When your oral health is strong, your teeth are considered “alive”. Every tooth inside of your mouth is a living part of the human body and, yes, there is also a concept of your teeth becoming “dead”.
The concept of a dead tooth means that it is possible for your a tooth to be considered no longer usable owing to a lack of blood flow. Your teeth have three individual layers:
- The outer layer which is enamel
- The inner layer surrounding the tooth root called cementum
- The third layer placed underneath the enamel called the dentin
Pulp lies underneath the enamel layer, comprising of tooth nerves, vessels and tissue. When the pulp is harmed owing to enamel erosion, tooth decay and the dentin becoming exposed owing to poor oral health, this leads to nerve pressure, which can lead to infection. This results in a high degree of swelling and sensitivity. This means your tooth is dead.
A Dead Tooth – What’s Next?
If you have a dead tooth, it is unwise for it to remain inside of the mouth. Therefore, the dentist will consider the following solutions for it:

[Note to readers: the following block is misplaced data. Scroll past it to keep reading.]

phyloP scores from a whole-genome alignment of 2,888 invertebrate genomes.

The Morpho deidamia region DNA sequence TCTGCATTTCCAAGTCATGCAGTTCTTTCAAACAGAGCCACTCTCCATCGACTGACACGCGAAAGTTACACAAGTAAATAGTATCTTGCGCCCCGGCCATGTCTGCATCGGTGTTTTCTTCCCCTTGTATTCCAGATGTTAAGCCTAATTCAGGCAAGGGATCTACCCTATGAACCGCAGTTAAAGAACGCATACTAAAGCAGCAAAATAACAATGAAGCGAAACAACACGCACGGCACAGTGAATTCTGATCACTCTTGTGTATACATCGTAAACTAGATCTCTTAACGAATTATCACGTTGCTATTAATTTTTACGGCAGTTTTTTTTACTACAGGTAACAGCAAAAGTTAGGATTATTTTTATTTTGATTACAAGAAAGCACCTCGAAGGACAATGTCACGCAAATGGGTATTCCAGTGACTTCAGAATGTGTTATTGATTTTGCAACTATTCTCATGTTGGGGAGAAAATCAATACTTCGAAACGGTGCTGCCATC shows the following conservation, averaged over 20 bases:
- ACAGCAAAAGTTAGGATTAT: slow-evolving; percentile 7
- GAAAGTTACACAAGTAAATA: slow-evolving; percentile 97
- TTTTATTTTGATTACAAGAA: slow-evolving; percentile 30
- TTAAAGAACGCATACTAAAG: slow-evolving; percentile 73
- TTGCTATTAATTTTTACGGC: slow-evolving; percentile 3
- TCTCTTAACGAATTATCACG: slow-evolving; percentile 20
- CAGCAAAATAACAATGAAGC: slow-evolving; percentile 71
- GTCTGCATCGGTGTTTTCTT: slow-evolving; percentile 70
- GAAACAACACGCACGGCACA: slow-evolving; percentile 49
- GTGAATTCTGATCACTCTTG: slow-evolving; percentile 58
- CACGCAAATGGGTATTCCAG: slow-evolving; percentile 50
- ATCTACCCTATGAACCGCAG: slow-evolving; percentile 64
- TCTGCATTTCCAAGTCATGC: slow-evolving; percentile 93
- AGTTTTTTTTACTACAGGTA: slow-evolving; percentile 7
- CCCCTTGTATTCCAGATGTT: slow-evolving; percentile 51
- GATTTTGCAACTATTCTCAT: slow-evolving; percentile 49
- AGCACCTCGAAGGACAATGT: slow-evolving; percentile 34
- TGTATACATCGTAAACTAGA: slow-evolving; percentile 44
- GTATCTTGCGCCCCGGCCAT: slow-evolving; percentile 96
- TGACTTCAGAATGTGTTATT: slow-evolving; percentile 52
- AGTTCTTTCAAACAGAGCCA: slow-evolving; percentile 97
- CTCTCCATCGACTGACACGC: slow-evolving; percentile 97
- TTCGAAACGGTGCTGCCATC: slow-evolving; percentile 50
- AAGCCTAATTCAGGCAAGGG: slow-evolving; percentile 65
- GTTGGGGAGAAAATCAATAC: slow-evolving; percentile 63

Tooth extraction is considered the most viable form of treatment if you have a dead tooth. The procedure involves applying local or general anaesthesia within the affected area and the dead tooth is gripped tightly and gently rocked from side to side with forceps equipment before being removed. This will require rest for faster healing, and the dentist may recommend further restorative treatment ensures the underlying gum and bone doesn’t destimulate.
After examining the affected area, the dentist will always try to save your tooth before extraction. There are many benefits of saving a tooth compared to any root canal dangers. If the infection isn’t as severe as first thought, the dentist will aim to remove any infection and the affected area will be thoroughly cleaned. A crown is then placed as a seal to protect the remains of the healthy tooth.
When experiencing a dead tooth for the first time, the dentist will recommend you change your oral routine and pay more attention to your oral health. From the perspective of oral hygiene, brush and floss your teeth every day, keep your enamel strong with a balanced diet and ensure food debris stays clear from your mouth to avoid potentially dangerous plaque build-up.
Are you seeking treatment of a dead tooth from a local dentist? Contact us today and we’d be happy to help.